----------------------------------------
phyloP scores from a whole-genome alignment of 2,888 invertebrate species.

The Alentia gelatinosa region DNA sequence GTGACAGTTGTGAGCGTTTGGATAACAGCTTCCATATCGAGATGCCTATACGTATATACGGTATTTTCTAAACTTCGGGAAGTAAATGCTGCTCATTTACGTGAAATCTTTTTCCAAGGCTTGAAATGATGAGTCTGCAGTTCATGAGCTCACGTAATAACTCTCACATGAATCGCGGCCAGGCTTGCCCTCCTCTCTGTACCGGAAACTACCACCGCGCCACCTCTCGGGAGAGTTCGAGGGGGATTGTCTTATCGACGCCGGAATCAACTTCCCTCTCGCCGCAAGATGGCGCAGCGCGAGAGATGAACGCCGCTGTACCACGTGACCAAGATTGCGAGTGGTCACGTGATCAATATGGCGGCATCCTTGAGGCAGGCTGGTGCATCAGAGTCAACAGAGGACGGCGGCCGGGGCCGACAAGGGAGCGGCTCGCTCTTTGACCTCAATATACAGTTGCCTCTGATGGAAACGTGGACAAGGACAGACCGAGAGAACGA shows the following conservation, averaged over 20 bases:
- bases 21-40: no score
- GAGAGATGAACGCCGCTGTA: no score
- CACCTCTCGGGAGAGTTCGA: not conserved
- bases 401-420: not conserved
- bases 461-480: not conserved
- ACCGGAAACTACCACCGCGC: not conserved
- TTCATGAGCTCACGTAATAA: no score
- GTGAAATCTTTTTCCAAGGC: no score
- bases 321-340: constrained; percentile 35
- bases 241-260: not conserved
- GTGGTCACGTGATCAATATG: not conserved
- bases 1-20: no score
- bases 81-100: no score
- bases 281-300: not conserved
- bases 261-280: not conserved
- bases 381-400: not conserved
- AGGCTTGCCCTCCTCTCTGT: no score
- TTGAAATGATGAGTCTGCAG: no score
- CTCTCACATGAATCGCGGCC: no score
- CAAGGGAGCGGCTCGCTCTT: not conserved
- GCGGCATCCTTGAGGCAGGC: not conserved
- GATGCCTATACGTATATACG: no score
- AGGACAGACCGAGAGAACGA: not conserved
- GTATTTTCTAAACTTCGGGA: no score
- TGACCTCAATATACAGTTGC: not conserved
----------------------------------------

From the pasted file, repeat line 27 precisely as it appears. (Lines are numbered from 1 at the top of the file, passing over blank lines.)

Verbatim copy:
- TGACCTCAATATACAGTTGC: not conserved